• The Biography: Joe Lotuff

    By Lotuff Leather

     

    Joe Lotuff is one of the two founding brothers of Lotuff Leather. Inspired by a desire for top-quality product and the tradition of American craftsmanship, he works to ensure the vision he's created for the company is realized through his team. Here, Liz interviews him about manufacturing, vintage cars, and the studio.

    This isn't your first foray into business. How does that former experience inform what you're doing with Lotuff this time around?

    Well, the first successful company was Berkshire Blanket. I was proud of the business, but it was difficult to see really good product that we helped to create and build in our Ware, MA factory moved overseas so as to keep the company viable and competitive. Berkshire was successful enough financially that with Lotuff, we can hold fast to our convictions and do what we want to do: make something really exceptional right here in New England. There has to be a real commitment on our part, and it has to be steadfast. 

    I'm a third-generation manufacturer- my family jokes that we have a tradition of training our children in manufacturing and paying them just little enough that they feel compelled to go and start their own business (laughs). So what I've always wanted to do in this business is to be known for making something exceptional. Something you can show your friends and that you can be proud of. That guides everything. Being proud of what we do and being proud of how we produce it. 

    How did you decide to get involved in the leather goods industry, as opposed to something else?

    I became a seeker while I was at Berkshire, someone who recognizes that there's a difference between good quality and great quality, even though it's hard to put your finger on that difference at times. Like seeing a made-to-measure suit versus a bespoke one, for example. You have to recognize that with the latter there's a step...and maybe it's one or maybe ten...but it moves one beyond the other for the care taken in the product's creation.

    I was looking for a leather bag and was having trouble finding one. What I was looking for didn't seem to still exist, and I thought, "Maybe there are other people like me, looking for the same thing." People said we'd have to be crazy to do this, because at the time the proven model was to produce cheaply somewhere else. It's those other seekers, looking for great quality American-made items, that allow this business to happen. Especially with the Internet- customers who research these things can seek, find us and purchase with a click of a button. 

    You're somebody who's very much into vintage cars. Can you say anything about whether or not this interest has influenced why Lotuff as a brand is dedicated to making the old new again, so to speak? 

    The nice thing about great old cars is that they touch a nerve every time you sit and turn the key. What you have now in cars is more like an appliance, but what you get in vintage cars is an experience. Pre-electronics, before ABS brakes and all these things, you had something real that depended more on the driver than on the vehicle. Vintage cars react to your input, as should our bags, and driving a vintage car with a well-crafted bag in the boot gives me a real sense of well-being.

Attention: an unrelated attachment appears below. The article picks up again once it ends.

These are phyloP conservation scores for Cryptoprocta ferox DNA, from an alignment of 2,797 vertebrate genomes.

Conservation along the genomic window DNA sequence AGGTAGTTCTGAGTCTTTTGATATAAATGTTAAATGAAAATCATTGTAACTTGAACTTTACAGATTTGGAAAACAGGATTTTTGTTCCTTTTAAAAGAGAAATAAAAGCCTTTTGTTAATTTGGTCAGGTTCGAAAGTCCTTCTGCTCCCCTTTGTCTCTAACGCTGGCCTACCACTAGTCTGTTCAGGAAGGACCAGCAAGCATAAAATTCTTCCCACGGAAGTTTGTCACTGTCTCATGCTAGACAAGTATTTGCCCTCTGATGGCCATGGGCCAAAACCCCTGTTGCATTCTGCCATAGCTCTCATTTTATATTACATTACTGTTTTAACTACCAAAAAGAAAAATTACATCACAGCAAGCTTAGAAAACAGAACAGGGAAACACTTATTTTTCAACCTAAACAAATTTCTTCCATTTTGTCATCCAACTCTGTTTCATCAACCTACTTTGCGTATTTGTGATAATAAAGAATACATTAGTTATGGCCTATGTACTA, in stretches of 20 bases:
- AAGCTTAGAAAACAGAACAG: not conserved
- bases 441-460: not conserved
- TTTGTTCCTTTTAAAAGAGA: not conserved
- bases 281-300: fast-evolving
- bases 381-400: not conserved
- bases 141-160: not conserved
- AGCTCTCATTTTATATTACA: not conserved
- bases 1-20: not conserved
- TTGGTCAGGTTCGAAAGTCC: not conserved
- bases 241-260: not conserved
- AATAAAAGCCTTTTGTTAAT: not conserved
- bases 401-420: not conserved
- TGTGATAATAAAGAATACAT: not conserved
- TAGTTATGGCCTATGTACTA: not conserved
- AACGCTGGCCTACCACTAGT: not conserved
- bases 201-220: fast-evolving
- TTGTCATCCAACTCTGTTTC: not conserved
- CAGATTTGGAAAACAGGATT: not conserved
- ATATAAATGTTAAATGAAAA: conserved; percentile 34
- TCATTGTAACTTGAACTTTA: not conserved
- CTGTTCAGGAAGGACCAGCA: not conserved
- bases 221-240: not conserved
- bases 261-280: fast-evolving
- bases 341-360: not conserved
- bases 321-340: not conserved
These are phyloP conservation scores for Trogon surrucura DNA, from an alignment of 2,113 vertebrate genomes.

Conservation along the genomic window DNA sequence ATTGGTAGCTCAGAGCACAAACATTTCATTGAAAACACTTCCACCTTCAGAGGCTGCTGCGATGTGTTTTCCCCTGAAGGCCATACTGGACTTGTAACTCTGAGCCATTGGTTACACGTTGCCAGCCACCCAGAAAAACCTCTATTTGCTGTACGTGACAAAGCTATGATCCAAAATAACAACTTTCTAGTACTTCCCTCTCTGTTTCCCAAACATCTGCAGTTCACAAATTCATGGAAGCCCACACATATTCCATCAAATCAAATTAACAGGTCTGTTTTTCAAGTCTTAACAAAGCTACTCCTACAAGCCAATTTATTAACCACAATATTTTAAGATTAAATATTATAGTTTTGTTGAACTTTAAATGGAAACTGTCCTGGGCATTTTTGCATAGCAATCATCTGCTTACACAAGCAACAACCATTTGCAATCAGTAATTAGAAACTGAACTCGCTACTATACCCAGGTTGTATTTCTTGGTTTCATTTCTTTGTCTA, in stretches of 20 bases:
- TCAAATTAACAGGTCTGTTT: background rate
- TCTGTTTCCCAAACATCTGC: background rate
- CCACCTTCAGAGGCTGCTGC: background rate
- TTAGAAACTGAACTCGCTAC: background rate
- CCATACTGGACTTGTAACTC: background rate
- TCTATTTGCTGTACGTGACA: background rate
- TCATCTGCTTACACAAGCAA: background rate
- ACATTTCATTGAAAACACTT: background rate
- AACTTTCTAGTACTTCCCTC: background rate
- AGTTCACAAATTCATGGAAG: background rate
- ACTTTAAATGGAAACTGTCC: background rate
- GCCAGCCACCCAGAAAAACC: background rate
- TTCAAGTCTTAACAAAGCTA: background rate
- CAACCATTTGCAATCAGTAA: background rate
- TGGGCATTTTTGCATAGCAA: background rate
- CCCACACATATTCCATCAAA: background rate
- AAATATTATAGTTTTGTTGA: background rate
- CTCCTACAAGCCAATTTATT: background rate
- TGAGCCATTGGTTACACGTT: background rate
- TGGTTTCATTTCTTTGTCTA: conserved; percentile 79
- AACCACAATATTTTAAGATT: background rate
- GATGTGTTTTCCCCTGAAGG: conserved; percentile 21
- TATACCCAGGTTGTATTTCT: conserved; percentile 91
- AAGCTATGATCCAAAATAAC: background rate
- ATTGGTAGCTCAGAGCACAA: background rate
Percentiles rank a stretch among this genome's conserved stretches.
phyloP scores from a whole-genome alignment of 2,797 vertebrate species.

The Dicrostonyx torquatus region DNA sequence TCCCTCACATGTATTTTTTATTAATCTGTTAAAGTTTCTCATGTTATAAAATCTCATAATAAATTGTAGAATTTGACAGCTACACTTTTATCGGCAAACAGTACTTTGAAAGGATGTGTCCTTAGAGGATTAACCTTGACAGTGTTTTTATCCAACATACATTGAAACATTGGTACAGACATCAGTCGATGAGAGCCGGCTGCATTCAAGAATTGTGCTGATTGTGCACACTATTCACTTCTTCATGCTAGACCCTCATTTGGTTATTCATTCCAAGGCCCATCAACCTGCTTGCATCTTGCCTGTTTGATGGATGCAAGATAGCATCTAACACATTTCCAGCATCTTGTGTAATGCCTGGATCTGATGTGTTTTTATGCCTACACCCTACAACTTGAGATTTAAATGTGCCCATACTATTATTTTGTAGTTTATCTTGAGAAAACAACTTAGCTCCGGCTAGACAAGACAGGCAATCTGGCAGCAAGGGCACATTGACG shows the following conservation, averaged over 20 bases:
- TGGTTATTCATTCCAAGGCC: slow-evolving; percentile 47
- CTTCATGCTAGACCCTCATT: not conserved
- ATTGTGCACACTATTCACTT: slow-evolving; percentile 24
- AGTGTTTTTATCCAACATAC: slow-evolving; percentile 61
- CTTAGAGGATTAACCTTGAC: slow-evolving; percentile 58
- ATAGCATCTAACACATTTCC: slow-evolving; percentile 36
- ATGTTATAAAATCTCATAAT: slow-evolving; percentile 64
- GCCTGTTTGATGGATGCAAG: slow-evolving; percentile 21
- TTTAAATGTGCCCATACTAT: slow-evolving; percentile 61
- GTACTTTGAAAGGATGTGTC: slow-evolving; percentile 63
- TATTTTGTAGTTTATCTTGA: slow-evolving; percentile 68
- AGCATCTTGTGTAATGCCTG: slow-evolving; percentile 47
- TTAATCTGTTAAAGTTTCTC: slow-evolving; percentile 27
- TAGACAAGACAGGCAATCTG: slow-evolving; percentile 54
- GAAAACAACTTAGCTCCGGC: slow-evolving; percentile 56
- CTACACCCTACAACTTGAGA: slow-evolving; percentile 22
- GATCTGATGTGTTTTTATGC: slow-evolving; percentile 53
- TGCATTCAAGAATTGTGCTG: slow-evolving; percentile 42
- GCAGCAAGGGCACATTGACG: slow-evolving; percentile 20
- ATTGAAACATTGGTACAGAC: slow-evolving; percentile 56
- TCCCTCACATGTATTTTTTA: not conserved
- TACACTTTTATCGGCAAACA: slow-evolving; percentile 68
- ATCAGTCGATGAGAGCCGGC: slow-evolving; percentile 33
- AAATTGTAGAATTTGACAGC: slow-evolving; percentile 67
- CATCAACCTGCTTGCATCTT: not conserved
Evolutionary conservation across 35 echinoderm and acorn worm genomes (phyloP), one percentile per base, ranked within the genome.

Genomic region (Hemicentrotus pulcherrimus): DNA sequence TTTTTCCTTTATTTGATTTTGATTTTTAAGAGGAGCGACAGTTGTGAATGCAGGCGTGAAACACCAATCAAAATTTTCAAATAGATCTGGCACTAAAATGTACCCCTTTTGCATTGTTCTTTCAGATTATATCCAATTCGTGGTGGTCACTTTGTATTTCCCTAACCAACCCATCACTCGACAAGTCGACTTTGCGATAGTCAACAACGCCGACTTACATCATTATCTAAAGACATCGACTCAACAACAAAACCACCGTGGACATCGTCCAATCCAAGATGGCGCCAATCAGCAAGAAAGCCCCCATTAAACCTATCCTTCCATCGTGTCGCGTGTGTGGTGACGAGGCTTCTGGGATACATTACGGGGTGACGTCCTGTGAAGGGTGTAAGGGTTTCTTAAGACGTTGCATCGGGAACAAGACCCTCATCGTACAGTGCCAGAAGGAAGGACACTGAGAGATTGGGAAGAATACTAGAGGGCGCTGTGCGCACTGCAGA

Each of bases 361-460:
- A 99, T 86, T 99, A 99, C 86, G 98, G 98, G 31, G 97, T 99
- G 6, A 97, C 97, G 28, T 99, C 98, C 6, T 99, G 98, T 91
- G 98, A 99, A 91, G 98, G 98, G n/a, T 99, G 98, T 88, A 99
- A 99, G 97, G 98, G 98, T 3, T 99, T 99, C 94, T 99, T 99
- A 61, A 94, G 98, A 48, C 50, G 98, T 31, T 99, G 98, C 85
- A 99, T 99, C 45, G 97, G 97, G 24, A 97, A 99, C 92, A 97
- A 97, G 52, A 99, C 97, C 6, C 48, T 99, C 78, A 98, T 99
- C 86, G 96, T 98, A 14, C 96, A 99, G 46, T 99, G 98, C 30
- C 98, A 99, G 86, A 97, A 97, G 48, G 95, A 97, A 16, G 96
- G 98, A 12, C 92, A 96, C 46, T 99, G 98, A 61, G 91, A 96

And the construction, the leather, the wood on the dash, the thoughtfulness that went into the engineering of these cars, they're a testament to mechanical ingenuity. It's like a farmer who maintains his original tools instead of buying new ones, and this idea is appealing to me. Some things can be maintained indefinitely, and that's what I hope people will do with our products. 

    What's been the best change you've witnessed in the company from where Lotuff started to where we are now? 

    One of the best things about our company today is our commitment to production here in our own studio, and the best change is the growth of that studio through adding the individual souls who are committed to this process. They're inspired to do their best, and you can't pay someone to do that; it has to come from internal motivation and a sense of pride and care in one's work. Having my name on our product is a reflection on my family and on me, so treating people right is a must, and to see these people benefit in a positive way by working with us is what makes me the happiest. The act of making, and the positive effect it's had on the people. To me, that is happy change and happy progress. 

    There's a discipline to being successful in sailing, which is one of your favorite things to do. Are there any applicable lessons there for this business? 

    A sailboat, like a business, is a contained object. Every little component of it is part of a whole, and because of that you really have to be focused on every small detail all the time; it all makes a difference. 

    Building a compatible team that shares a desire to win, a strategic vision and a willingness to work for results is important, too. Before a sailing race starts, the result is, in a way, already mostly determined by the work that's gone into the preparations of the boat and crew. The same thing happens in a business: it takes shared strategic vision and thoughtful tactical decisions. The way you choose your team, your chain of command, dictates what you can do, and you all have to be passionate about it. 

    In both sailing and in business, you get trained to focus on details that others don't even know exist. In both, there are a hundred little things, each one variable, that when added together expertly, form a successful effort. 

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